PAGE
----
Kundalini Pictures


India 1947. A nation is born. The British have left. For the nation to move successfully to a functioning democracy, more than 500 princely states will have to give up their statehood and join the Indian union. It will require every political trick and Machiavellian ruse to achieve this.

In this environment Maharaja Hamir Singh, the ruler of the kingdom of Vijaygarh has declared independence and refuses to join the Indian union. This is a problem that the Indian union needs solved and solved quickly. Chander Verma, an Indian union official, is dispatched to Vijaygarh with orders of changing the Maharajah’s mind or eliminating him.

Chander meets Rebecca Morton - a journalist who had covered the war in Malaya (now Malaysia) for the New York Times - as soon as he arrives at the Vijaygarh railway station. She is here in Vijaygarh to cover this potentially politically volatile situation for the Times.

For Chander, the task at hand is going to be a lot more difficult than imagined. Maharaja Hamir Singh or Jimmy as he is fondly called possesses a devilish charm that makes negotiations increasingly complicated and makes it virtually impossible to corner him. A frustration sometimes shared by Rebecca when she sees this side of him during her interviews with Jimmy.

Also, much to Chander’s chagrin and Rebecca’s delight, several twisted characters who seemingly circulate in their own universe inhabit the palace. There is Jeremy Wooding, an English lotus-eater who has been around for so long he may already be a part of Vijaygarh folklore. Jeremy takes an instant dislike to Chander. And of course he is fond of Rebecca. Jeremy’s partner in crime and cohort is Tarashankar Banerjee or Tory as he is usually called. Tory is the Maharaja’s biographer and is writing his memoirs. The only hiccup in this very noble intention being he has written only one chapter in 12 years. Tory’s true talent lies in brewing the perfectly blended cup of tea. A passion he ensures everyone has a chance to share with him. Tory also brews excellent cups of opium tea. Cups of which Jeremy and Tory guzzle with schoolboy enthusiasm and readily share with Rebecca. Jeremy and Tory prove to be of mild amusement to Rebecca and of great irritation to Chander.

Alex, another resident of the palace is a hippie chick before such a thing existed. She’s a free spirited American woman whose sexual essence matches her cosmic one. Her presence in the palace is determined by one and one thing only - Alex’s interpretation of the cosmic energy.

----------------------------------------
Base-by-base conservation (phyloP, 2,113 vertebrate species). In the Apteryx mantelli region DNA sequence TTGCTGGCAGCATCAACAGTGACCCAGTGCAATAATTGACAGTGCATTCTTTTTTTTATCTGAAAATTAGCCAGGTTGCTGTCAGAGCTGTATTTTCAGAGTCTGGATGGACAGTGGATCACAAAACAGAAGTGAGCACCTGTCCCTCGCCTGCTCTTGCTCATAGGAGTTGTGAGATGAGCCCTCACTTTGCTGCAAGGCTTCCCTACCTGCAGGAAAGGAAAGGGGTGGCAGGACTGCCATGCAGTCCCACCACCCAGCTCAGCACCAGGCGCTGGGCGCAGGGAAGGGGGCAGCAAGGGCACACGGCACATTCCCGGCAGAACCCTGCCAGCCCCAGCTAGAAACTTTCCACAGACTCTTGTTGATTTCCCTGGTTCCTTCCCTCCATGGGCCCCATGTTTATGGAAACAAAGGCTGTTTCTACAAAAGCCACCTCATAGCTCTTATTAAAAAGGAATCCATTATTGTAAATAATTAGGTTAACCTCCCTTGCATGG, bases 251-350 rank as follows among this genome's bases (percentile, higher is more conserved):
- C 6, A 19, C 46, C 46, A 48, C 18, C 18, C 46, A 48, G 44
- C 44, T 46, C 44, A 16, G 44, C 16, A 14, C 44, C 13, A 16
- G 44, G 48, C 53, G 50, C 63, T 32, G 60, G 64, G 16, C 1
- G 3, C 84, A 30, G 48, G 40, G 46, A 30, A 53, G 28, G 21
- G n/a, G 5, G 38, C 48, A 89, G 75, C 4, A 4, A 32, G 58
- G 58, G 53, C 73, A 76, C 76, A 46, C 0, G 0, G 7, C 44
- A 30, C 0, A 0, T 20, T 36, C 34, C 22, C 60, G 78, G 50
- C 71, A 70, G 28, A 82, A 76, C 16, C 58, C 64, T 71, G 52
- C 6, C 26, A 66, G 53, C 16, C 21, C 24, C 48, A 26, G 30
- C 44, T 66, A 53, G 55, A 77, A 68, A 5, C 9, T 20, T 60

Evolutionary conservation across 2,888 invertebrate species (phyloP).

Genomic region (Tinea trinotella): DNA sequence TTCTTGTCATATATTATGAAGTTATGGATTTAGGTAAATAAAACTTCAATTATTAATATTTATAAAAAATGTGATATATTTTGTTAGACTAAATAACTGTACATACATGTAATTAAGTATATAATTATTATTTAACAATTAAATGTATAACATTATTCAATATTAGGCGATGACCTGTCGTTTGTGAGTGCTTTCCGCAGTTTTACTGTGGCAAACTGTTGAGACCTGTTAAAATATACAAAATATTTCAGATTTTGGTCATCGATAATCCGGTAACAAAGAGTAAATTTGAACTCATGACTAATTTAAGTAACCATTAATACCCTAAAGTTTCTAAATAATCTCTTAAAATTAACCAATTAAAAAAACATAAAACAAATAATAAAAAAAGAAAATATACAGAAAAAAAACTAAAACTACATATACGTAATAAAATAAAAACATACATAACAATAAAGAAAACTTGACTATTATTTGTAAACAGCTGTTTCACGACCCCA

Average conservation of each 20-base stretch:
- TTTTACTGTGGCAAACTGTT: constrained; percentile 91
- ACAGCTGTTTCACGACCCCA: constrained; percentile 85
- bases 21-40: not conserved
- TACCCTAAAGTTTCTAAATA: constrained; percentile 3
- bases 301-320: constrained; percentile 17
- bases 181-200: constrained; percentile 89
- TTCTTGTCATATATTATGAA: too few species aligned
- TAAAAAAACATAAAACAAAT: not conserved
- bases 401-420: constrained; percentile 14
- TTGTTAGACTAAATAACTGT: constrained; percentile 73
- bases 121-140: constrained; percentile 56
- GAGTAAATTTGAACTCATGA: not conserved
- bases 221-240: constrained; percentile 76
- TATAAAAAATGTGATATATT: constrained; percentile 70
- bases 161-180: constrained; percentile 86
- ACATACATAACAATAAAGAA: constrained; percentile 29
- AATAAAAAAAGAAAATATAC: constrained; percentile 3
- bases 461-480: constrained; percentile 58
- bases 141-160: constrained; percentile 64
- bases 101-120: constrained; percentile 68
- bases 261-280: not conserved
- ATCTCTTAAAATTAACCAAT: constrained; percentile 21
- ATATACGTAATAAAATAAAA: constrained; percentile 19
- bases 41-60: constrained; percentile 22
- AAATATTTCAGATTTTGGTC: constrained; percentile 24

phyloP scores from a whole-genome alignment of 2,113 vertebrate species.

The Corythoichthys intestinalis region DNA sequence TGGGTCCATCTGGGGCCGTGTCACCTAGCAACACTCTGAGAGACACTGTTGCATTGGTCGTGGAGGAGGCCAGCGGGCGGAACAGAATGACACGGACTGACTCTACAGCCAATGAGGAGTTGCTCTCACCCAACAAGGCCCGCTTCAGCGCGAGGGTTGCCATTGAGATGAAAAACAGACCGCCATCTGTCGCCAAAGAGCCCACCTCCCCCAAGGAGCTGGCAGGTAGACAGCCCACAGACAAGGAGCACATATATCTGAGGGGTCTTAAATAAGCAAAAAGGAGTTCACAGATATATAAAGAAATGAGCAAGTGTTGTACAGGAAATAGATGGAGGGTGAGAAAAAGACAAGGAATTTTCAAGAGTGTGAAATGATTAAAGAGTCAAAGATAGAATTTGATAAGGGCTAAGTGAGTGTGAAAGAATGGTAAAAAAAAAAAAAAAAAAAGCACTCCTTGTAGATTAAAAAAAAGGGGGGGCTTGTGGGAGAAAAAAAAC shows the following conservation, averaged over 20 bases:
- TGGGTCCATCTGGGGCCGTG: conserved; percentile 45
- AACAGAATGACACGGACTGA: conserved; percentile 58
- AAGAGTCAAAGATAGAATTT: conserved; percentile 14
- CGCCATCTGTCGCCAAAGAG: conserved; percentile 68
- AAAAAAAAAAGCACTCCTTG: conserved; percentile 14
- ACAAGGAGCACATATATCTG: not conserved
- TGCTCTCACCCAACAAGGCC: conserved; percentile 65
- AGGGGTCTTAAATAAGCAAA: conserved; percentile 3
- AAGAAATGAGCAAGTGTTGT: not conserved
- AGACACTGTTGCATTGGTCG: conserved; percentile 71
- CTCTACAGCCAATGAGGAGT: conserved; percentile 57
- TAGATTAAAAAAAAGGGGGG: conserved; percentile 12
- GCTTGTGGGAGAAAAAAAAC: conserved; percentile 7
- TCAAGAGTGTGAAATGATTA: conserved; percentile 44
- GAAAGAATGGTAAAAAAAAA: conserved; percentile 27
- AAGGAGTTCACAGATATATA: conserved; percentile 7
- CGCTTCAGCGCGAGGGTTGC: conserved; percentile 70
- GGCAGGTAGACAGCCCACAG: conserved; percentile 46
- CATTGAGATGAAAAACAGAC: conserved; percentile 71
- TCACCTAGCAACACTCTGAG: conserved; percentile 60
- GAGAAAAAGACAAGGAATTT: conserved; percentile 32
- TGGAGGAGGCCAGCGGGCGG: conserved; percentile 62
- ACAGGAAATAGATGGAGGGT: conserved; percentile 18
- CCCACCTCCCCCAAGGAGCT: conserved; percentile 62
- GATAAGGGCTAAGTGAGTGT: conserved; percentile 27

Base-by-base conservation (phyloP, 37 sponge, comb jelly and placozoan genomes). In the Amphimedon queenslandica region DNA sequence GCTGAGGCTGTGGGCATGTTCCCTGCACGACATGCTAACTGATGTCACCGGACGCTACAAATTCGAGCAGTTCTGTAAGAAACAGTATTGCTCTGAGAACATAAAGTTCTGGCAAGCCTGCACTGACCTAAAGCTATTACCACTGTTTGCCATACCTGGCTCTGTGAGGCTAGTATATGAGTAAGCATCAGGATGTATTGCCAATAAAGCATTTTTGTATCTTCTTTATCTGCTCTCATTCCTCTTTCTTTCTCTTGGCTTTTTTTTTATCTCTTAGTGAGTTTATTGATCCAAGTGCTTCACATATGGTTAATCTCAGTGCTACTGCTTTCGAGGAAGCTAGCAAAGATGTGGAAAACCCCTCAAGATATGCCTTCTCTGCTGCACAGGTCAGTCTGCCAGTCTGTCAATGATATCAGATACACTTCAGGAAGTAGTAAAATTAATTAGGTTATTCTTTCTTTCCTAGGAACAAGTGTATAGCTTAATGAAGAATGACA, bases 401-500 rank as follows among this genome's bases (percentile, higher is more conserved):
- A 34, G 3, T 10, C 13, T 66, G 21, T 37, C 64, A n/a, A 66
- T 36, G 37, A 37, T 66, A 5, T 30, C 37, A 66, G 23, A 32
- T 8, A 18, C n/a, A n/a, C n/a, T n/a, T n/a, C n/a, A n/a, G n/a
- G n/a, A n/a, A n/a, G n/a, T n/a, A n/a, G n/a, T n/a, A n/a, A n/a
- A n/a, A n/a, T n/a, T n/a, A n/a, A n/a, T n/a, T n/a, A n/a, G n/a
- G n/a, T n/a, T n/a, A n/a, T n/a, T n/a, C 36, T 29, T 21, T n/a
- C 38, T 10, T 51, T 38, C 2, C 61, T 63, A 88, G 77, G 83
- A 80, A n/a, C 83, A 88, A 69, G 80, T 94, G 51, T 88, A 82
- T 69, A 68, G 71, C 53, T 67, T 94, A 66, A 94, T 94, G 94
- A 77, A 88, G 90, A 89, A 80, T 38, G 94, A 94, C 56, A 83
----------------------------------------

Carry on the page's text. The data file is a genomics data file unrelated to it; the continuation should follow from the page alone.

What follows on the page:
Sebastien is a French painter who has a special bond with the Maharaja. Sebastien truly marches to his own beat. His presence at the dining table is always an open question. But a plate is always laid out for him. Thus is the hospitality of Vijaygarh. Alex and him also share a special friendship and sometimes a little more.

Shailaja a.k.a. Dolly is the Maharaja’s sister and confidante. Her son Vijit a.k.a Victor is the heir to the Vijaygarh throne. Jimmy and Dolly were raised under the watchful eye of Mrs. Wooton their English nanny who lives with them and now supervises Victor’s childhood. Mrs. Wooton’s love for the Maharaja and her maternal instincts towards him have also led to her playing the role of his closest advisor. Not one political move or a social one with political intentions is made without her advice.

Faced with such myriad characters Chander is clearly out of his depth and the Maharaja knows it. The banquets and parties that hold such charm for Rebecca and everyone else blunt Chander’s approach. However in him the Maharaja sees glimpses of a worthy adversary. Are these glimpses all there are to him or is this all Chander is willing to show?

In the midst of this revelry on the surface and political tennis underneath arrives Zhaida, a star of the Indian silver screen and the Maharaja’s sometime lover. While all Dolly has is royal contempt for Zhaida that she can barely contain, Chander has nothing but adulation for her. A longtime fan, the ability to sit down and have a meal with the Zhaida is the chance of a lifetime in Chander’s world.

To make the game more interesting the Maharaja invites the French from Pondicherry. Jean-Pierre and his right hand Philippe arrive with what they believe is a great offer for the state of Vijaygarh; join the French and become a French colony. Not a happy development for the Indian union and just the kind of trump card characteristic of a man like the Maharaja. While in Vijaygarh, the French get completely involved in the social dance of decadence but with a steely purpose - Vijaygarh for France.

Opium Royale is a quiet glimpse into what turned out to be the last days of Indian aristocracy. The film unfolds as a surrealistic, erotically charged comedy of manners playing out in the backdrop of the birth of a nation.




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